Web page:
Urging the Court to Defer to the Legislature on an Important But Unsettled Public Policy Issue Relating to Toxic Torts in New Hampshire
This case involves an issue of first impression in the form of a certified question from the U.S. District Court for New Hampshire. The plaintiffs’ drinking water was contaminated with a toxic chemical called perfluorooctanoic acid (PFOA), which is traceable to the defendant Saint-Gobain. The question asks the New Hampshire Supreme Court whether New Hampshire permits the plaintiffs, who are asymptomatic, to bring a claim for the costs of their being periodically medically monitored for symptoms of disease caused by exposure to PFOA.
The present case arises from a facility owned and operated by Saint-Gobain in Merrimack, New Hampshire. The plaintiffs allege that they drank either municipal water or private well water contaminated by PFOA that had been emitted by the facility. They claim that Saint-Gobain’s negligence has caused them to incur the medically necessary costs of being monitored for adverse effects of the PFOA they consumed in their drinking water. While none of them appears to suffer from any disease or disorder caused by the PFOA, some of them have elevated levels of the chemical in their blood.
Seventeen states grant medical monitoring as some form of relief. The major hurdle is the tort requirement that a plaintiff allege a present physical injury. Several states hold that the presence of toxins in the body counts as a physical injury if the levels are so greatly elevated that they create a significantly increased medical risk for which monitoring is necessary. In this view the cost of monitoring is pursued as direct tort damages. Other states allow it as consequentialdamages when an uncontroversial tort, such as private nuisance, is separately proven; no physical injury is then needed. Here the judge asks in which of these two ways, if either, plaintiffs would obtain medical monitoring in a New Hampshire.
In July of 2022, NELF filed an amicus brief in which we urged the Court to defer to the legislature on this issue. As the Court has acknowledged many times, the legislature has primary responsibility for declaring public policy. The Court declares public policy only when there is sufficient guidance from the legislature or when the Court is assured that the public’s mind is so clearly and firmly settled on an issue that there remains no substantial doubt about it. Here the Court’s deference to the legislature is amply warranted because neither of these two conditions exists concerning medical monitoring.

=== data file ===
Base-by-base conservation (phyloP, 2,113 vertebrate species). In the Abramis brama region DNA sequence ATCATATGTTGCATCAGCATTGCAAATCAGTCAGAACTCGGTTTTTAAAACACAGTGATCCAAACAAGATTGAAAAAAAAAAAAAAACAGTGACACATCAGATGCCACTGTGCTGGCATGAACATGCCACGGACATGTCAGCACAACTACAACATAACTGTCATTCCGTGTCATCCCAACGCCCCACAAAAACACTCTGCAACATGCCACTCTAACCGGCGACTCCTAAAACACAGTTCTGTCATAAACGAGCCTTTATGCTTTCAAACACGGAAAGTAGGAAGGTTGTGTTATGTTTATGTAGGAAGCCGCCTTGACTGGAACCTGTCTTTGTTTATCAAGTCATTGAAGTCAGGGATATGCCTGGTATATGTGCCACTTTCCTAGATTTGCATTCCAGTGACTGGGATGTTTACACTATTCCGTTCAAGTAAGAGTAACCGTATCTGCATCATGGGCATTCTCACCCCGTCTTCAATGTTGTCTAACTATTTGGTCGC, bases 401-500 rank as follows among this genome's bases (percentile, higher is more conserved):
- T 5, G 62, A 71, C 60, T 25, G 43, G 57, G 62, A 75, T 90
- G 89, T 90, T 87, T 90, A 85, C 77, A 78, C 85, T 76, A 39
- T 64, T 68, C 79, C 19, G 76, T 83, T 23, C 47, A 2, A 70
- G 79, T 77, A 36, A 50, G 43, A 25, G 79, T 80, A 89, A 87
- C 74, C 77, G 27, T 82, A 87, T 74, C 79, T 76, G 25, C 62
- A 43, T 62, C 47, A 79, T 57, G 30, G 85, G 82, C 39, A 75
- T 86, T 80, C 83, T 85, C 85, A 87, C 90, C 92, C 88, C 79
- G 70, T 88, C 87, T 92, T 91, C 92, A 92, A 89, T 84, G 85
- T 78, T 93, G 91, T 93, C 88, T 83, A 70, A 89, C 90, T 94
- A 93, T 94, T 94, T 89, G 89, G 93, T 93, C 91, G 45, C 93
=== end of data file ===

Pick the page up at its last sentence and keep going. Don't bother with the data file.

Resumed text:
As we note, in the past few years the legislature has shown itself quite active on the subject of PFAS (PFOA belongs to a class of chemicals called per- and polyfluoroalkyl substances (PFAS)). In 2018, for example, the governor of New Hampshire signed a law regulating PFAS contamination of the public waters of the state. Later, in 2020, when maximum allowable levels of contamination were set by agency regulation, which was then challenged in court, the legislature intervened to moot the case by enacting the levels into statutory law.
Indeed, as NELF recalls to the Court, in 2020 the legislature passed House Bill 1375, which would have established a statutory cause of action for medical monitoring for all toxic substances. The governor vetoed the law, however, declaring himself open to a “more tailored” approach. But none appeared. In 2021 a bill titled “An Act relative to treatment of PFAS contaminants in the drinking water of the Merrimack Village Water District” dealt with Saint-Gobain by name, and House Bill 368 once again proposed a statutory claim for medical monitoring, as did Senate Bill 111, but neither bill got out of committee.
Hence, the legislature is fully aware of the problems posed by PFAS; where it has been able to achieve a sufficient consensus, it has enacted laws enunciating public policy. Notably, however, though the legislature has considered medical monitoring, it has not achieved a sufficiently large, stable consensus among the members of both chambers to enact legislation recognizing claims for monitoring. NELF believes that the elected body, as the principal public policy maker, should be allowed whatever time it needs to fashion public policy on the issue before the Court in this case.
NELF concludes by discussing other state courts that have chosen to defer to the legislature on medical monitoring claims because they judged representative bodies to be better suited to the fact-finding and the balancing of humanitarian, environmental, and economic interests entailed by these novel legal claims.